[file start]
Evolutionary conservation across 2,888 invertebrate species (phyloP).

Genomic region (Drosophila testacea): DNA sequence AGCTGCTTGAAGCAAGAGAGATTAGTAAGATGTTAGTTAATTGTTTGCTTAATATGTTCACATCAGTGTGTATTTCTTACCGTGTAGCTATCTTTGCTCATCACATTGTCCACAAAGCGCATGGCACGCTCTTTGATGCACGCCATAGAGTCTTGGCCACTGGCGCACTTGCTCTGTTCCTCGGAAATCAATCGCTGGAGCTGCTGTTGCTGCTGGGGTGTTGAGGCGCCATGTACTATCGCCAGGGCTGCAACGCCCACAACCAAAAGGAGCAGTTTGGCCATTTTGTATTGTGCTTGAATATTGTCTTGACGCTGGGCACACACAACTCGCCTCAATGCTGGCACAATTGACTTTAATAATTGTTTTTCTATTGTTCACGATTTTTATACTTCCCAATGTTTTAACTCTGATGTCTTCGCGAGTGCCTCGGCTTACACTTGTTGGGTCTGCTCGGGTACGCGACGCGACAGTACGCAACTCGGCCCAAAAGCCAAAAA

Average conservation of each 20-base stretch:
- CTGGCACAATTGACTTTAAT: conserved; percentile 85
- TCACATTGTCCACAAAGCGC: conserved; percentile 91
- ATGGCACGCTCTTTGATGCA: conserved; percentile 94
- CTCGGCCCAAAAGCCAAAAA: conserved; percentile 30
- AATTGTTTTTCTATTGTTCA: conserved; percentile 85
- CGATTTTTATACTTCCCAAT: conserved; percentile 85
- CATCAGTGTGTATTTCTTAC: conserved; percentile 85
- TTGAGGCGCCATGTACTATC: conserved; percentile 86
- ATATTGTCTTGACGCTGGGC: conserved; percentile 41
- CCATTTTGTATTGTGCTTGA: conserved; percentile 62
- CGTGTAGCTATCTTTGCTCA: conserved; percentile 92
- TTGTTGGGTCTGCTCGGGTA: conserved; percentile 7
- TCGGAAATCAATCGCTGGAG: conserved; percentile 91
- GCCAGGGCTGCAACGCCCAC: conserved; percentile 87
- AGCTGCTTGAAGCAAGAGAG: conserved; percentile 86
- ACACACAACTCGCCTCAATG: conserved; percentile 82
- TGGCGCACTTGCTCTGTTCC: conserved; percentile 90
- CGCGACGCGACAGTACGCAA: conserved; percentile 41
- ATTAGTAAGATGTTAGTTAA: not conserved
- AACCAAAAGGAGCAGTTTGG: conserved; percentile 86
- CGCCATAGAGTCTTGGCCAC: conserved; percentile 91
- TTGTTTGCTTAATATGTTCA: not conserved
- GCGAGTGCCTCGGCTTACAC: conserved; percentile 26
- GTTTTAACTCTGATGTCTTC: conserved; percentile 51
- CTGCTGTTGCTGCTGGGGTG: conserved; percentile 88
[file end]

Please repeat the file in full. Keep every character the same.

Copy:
Evolutionary conservation across 2,888 invertebrate species (phyloP).

Genomic region (Drosophila testacea): DNA sequence AGCTGCTTGAAGCAAGAGAGATTAGTAAGATGTTAGTTAATTGTTTGCTTAATATGTTCACATCAGTGTGTATTTCTTACCGTGTAGCTATCTTTGCTCATCACATTGTCCACAAAGCGCATGGCACGCTCTTTGATGCACGCCATAGAGTCTTGGCCACTGGCGCACTTGCTCTGTTCCTCGGAAATCAATCGCTGGAGCTGCTGTTGCTGCTGGGGTGTTGAGGCGCCATGTACTATCGCCAGGGCTGCAACGCCCACAACCAAAAGGAGCAGTTTGGCCATTTTGTATTGTGCTTGAATATTGTCTTGACGCTGGGCACACACAACTCGCCTCAATGCTGGCACAATTGACTTTAATAATTGTTTTTCTATTGTTCACGATTTTTATACTTCCCAATGTTTTAACTCTGATGTCTTCGCGAGTGCCTCGGCTTACACTTGTTGGGTCTGCTCGGGTACGCGACGCGACAGTACGCAACTCGGCCCAAAAGCCAAAAA

Average conservation of each 20-base stretch:
- CTGGCACAATTGACTTTAAT: conserved; percentile 85
- TCACATTGTCCACAAAGCGC: conserved; percentile 91
- ATGGCACGCTCTTTGATGCA: conserved; percentile 94
- CTCGGCCCAAAAGCCAAAAA: conserved; percentile 30
- AATTGTTTTTCTATTGTTCA: conserved; percentile 85
- CGATTTTTATACTTCCCAAT: conserved; percentile 85
- CATCAGTGTGTATTTCTTAC: conserved; percentile 85
- TTGAGGCGCCATGTACTATC: conserved; percentile 86
- ATATTGTCTTGACGCTGGGC: conserved; percentile 41
- CCATTTTGTATTGTGCTTGA: conserved; percentile 62
- CGTGTAGCTATCTTTGCTCA: conserved; percentile 92
- TTGTTGGGTCTGCTCGGGTA: conserved; percentile 7
- TCGGAAATCAATCGCTGGAG: conserved; percentile 91
- GCCAGGGCTGCAACGCCCAC: conserved; percentile 87
- AGCTGCTTGAAGCAAGAGAG: conserved; percentile 86
- ACACACAACTCGCCTCAATG: conserved; percentile 82
- TGGCGCACTTGCTCTGTTCC: conserved; percentile 90
- CGCGACGCGACAGTACGCAA: conserved; percentile 41
- ATTAGTAAGATGTTAGTTAA: not conserved
- AACCAAAAGGAGCAGTTTGG: conserved; percentile 86
- CGCCATAGAGTCTTGGCCAC: conserved; percentile 91
- TTGTTTGCTTAATATGTTCA: not conserved
- GCGAGTGCCTCGGCTTACAC: conserved; percentile 26
- GTTTTAACTCTGATGTCTTC: conserved; percentile 51
- CTGCTGTTGCTGCTGGGGTG: conserved; percentile 88